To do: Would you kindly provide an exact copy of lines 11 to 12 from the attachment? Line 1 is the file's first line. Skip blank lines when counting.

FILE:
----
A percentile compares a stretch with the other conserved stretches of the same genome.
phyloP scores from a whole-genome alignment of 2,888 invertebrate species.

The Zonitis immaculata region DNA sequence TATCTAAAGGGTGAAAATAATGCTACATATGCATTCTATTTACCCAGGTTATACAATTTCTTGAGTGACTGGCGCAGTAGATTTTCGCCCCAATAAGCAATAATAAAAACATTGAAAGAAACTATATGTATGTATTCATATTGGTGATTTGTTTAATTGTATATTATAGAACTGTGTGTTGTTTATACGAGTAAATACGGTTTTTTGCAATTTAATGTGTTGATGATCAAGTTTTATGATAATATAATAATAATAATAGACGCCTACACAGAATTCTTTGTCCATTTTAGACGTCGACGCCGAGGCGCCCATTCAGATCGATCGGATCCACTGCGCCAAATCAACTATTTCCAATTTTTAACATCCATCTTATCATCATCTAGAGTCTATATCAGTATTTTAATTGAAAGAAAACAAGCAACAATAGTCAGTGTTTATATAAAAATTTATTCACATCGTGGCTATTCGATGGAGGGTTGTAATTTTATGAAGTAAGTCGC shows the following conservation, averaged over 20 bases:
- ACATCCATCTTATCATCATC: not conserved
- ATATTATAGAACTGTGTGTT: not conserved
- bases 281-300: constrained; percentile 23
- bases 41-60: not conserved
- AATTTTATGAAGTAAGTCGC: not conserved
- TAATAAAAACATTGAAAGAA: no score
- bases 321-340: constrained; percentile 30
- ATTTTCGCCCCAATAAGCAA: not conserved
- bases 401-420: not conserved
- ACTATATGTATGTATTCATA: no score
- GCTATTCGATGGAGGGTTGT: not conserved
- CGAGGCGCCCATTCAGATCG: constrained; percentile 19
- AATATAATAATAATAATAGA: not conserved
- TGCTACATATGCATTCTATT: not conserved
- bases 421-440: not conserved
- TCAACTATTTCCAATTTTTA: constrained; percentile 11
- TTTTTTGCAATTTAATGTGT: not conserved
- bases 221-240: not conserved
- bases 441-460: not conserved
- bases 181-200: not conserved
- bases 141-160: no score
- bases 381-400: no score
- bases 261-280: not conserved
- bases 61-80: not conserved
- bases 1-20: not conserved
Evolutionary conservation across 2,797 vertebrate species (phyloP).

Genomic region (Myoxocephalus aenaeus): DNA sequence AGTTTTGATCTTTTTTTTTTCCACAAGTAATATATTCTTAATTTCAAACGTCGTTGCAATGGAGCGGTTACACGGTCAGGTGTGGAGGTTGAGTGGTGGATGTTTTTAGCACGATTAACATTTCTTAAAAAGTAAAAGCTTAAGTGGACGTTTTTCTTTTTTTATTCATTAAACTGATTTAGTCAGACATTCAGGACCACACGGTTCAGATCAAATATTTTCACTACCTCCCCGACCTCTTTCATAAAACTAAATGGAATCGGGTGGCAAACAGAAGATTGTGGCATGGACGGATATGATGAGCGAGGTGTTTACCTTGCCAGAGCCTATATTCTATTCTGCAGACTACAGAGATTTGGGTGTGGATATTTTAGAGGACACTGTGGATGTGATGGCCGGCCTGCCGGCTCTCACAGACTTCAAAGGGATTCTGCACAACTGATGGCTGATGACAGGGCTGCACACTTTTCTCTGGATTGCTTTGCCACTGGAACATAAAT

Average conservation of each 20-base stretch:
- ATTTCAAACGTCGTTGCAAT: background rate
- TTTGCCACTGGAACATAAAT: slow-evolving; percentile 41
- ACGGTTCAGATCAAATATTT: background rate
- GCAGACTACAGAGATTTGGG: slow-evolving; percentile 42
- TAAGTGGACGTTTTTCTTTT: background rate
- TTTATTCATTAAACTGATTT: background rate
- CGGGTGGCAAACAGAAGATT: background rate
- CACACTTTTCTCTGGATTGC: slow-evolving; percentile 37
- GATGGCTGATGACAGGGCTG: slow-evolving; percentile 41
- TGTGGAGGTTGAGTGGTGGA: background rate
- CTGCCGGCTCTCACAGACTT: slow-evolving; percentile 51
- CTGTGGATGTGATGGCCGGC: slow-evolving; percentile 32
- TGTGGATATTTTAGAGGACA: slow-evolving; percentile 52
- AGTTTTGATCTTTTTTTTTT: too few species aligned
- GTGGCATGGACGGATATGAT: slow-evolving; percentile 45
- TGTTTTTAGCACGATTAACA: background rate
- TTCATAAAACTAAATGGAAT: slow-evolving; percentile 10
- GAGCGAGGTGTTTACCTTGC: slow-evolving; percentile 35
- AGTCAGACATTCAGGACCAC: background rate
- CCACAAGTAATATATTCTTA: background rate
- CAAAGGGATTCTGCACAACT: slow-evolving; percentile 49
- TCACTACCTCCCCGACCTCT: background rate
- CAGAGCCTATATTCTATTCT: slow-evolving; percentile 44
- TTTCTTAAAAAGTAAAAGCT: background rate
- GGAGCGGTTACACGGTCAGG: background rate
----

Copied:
- ATTTTCGCCCCAATAAGCAA: not conserved
- bases 401-420: not conserved